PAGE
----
Andres Chavarria
OptaSense Oilfield Services
Ge Jin
Colorado School of Mines


Mahmoud Farhadirushan

Mahmoud has over 35 years experience in optical fibre sensing research, development and commercialisation. He founded Silixa in 2007 and he is currently Executive Director. Prior to Silixa, he founded Sensornet (1998 -2009).

Mahmoud worked as a Senior Research Fellow on non-linear fiber optic sensors at King’s College London from 1994 to1998. During this period he successfully managed and completed one of the most successful European project.

From 1990 to 1994, he initiated and manged a Joint Industrial Project (JIP) in fibre optic sensing for oil and gas applications that led to the formation of Sensor Dynamics which was then acquired by Schlumberger in 2001.

From 1986 to 1990 he was a Research Fellow at University College London working on fibre optic sensors and integrated photonics devices.

He was a Joint winner of Metrology Award in 2000, British Telecom Award in 2001, Institute of Physics Innovation Award in 2015, and The Queen’s Award 2021 for Innovation on the behalf of Silixa.

Eileen Martin
Virginia Tech

Eileen Martin is an assistant professor at Virginia Tech in the math department and program in computational modeling and data analytics. She is a Luther and Alice Hamlett Junior Faculty Fellow in Virginia Tech’s Academy of Integrated Science, and earned a CAREER grant from NSF's Office of Advanced Cyberinfrastructure. She is also affiliated with Colorado School of Mines Department of Geophysics and Department of Applied Mathematics and Statistics. She earned her PhD from the Institute for Computational and Mathematical Engineering, and her MS in Geophysics, both from Stanford, and a BS with a double-major in math and computational physics from UT-Austin.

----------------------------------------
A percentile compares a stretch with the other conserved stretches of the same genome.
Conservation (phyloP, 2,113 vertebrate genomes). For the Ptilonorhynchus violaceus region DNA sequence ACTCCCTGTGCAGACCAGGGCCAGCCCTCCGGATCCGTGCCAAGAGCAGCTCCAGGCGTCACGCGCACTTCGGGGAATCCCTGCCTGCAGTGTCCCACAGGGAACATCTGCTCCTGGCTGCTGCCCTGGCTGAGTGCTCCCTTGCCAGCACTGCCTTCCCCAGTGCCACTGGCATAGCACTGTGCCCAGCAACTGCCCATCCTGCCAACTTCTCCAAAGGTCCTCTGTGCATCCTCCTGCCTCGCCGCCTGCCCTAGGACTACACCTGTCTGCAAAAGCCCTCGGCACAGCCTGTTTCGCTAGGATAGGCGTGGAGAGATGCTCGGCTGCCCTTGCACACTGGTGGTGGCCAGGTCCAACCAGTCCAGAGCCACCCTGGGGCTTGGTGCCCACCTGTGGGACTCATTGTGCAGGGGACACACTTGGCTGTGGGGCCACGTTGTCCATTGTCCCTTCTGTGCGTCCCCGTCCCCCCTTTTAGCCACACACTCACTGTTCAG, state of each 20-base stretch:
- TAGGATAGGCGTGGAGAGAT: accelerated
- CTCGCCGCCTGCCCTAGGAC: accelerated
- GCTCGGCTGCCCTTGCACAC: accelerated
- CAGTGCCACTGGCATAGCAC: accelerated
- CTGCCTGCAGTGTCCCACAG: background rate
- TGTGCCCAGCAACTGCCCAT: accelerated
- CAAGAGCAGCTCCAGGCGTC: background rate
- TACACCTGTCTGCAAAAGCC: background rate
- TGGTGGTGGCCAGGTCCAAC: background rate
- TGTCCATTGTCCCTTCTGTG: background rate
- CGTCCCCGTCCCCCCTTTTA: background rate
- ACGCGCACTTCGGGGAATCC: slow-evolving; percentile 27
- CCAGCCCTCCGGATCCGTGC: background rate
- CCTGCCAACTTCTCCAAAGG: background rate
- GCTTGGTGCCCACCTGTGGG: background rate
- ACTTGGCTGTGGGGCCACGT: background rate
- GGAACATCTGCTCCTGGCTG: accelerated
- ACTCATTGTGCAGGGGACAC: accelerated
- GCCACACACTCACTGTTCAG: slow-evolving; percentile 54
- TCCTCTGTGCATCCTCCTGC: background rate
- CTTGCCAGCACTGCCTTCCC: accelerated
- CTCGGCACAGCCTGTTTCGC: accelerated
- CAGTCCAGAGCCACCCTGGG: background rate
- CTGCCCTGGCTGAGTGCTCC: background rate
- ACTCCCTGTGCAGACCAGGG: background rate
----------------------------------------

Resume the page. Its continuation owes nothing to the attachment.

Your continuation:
Gustavo Ugueto
Fiber Optic Regional Development coordinator, Shell

Gustavo Ugueto is Shell’s Fiber Optic Regional Deployment coordinator for the Americas and Principal Petrophysicist for Shell’s Unconventional Technology Organization. In 1982, he received a degree in Geological Engineering from Universidad Central de Venezuela. Gustavo began his career as Petrophysical Engineer at Petroleos de Venezuela in 1981, later joining Shell International in 1988 where he has worked as Petrophysical Engineer, Section Head of Petrophysics and Discipline Head of Petrophysics in The Hague, London, Nigeria and Brunei respectively. He transferred to Shell in the USA in 1997 where he worked in several exploration and development projects in the Shelf and in Deep Water Gulf of Mexico (Auger and Mars-Ursa Basin). Starting in 2005 he began his works on the development of Unconventional Tight Gas Sands and Shales Reservoirs as a lead Petrophysicist, Assets Technology Coordinator and Geoscience Advisor for multiple exploration and development assets in the US-Rockies, including Pinedale. During this time, he led multiple efforts aimed at the integration of frac-diagnostics and modeling and has participated in the installation and interpretation in most of Shell’s Fiber Optic deployments in Unconventionals (about 50 wells). In 2010, he became Shell’s Global Principal Technical Expert (PTE) for Data Acquisition and Special Processing within Petrophysics. He is currently the Focal Point for Frac Diagnostics within Unconventionals, concentrating on Fiber Optic development and data integration. Throughout his career Gustavo Ugueto has participated in several projects involving collaboration between academia and industry. He participated as industry advisor in the USGS/Stanford University San Andreas Fault Observatory at Depth (SAFOD). He led the instrumentation and Fiber Optic interpretation of wells in GTI Hydraulic Fracturing Test Site #2 Consortium in the Permian Delaware Basin and more recently he is co-Pi in a University of Texas Austin project in the EGS FORGE in Utah.